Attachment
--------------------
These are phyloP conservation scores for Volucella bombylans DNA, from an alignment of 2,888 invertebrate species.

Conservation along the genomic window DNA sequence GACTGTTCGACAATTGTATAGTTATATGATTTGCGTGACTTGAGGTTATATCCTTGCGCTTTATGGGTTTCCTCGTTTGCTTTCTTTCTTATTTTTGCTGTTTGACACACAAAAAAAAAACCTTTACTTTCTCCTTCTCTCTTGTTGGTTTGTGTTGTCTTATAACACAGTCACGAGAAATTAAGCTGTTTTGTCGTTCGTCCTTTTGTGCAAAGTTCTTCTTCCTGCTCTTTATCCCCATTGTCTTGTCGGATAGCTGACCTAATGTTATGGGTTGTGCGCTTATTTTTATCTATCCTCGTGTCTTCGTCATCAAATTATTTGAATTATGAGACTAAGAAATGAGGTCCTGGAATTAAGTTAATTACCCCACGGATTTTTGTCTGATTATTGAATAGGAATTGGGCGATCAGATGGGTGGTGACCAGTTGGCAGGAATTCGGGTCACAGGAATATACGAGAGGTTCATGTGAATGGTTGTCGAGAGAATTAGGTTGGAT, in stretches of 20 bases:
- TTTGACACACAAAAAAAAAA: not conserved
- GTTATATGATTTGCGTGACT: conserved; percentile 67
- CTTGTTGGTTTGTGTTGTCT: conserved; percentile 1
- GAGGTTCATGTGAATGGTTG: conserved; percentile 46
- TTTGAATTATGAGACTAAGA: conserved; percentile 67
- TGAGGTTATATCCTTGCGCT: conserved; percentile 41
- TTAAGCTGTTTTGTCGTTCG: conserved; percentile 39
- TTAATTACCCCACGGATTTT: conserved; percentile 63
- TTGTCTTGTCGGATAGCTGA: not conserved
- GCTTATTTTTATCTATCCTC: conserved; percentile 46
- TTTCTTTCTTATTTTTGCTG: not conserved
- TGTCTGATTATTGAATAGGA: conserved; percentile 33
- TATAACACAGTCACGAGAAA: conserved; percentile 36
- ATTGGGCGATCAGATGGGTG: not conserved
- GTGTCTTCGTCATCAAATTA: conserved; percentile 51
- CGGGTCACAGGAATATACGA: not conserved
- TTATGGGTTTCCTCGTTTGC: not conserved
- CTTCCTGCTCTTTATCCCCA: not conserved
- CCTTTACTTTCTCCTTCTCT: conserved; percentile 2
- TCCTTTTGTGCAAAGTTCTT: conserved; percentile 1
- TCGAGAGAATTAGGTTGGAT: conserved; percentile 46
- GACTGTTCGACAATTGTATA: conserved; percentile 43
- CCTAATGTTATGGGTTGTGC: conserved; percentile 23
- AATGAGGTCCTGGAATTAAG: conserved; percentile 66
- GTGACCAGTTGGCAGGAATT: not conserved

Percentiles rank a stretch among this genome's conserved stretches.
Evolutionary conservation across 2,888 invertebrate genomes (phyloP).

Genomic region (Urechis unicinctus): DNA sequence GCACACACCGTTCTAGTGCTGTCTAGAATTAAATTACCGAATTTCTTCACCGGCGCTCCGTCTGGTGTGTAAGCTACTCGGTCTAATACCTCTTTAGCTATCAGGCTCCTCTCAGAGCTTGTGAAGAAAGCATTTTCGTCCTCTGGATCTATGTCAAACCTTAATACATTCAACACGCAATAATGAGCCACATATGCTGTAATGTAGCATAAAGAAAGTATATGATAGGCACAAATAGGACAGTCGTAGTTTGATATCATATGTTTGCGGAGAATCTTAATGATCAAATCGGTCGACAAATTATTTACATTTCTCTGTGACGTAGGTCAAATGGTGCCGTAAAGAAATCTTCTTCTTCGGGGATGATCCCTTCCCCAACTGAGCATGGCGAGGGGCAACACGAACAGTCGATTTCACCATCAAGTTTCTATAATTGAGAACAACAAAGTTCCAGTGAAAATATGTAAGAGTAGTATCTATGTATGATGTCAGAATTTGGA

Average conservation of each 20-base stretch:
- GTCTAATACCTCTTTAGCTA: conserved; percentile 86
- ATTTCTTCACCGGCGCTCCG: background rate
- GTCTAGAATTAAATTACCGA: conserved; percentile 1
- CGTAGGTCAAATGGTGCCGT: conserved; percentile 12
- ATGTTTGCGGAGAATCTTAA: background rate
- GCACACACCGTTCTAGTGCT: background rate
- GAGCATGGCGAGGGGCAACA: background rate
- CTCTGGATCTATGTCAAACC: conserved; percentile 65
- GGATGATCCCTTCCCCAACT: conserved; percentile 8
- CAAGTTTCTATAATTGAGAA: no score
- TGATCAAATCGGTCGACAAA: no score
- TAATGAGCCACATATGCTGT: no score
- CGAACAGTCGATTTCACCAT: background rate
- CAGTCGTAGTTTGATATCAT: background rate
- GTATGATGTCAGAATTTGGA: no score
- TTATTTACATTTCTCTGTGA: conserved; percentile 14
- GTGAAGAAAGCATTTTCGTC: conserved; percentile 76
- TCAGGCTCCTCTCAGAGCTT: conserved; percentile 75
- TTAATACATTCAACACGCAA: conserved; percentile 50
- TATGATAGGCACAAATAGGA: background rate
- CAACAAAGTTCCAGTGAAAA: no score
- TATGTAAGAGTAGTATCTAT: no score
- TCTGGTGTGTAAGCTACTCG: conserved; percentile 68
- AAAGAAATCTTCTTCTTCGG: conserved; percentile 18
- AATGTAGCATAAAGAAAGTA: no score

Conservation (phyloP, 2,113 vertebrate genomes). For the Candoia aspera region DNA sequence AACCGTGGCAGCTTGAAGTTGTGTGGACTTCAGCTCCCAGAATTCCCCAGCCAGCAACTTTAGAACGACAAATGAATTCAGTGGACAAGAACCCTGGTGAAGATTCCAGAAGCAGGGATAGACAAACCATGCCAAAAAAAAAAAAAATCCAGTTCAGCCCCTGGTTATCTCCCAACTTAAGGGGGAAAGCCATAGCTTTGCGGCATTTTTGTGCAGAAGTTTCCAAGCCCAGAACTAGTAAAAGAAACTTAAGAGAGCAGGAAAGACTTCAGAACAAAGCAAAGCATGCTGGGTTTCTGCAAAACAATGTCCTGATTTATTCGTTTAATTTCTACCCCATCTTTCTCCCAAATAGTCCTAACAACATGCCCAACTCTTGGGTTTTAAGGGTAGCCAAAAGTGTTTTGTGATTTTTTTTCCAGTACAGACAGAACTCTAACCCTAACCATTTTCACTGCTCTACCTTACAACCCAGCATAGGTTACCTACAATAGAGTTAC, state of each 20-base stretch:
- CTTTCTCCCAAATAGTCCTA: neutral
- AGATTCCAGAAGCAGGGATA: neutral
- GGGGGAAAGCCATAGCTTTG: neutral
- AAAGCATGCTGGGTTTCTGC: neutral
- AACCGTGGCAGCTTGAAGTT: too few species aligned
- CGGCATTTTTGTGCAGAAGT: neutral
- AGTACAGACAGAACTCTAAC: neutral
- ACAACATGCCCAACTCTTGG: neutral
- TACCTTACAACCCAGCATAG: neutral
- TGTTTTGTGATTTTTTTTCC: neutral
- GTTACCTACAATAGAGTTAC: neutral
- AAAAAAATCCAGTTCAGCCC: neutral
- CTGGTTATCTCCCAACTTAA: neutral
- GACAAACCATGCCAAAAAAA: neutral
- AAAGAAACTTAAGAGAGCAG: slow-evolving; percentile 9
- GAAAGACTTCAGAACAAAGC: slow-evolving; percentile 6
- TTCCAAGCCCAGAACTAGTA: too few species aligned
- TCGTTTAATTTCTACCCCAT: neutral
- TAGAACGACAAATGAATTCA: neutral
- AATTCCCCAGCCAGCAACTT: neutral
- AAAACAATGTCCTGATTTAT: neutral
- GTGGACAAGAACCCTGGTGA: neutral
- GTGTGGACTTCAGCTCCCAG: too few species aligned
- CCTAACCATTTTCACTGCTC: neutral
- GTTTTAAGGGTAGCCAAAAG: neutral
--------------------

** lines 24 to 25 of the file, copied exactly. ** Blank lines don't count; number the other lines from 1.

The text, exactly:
- GACTGTTCGACAATTGTATA: conserved; percentile 43
- CCTAATGTTATGGGTTGTGC: conserved; percentile 23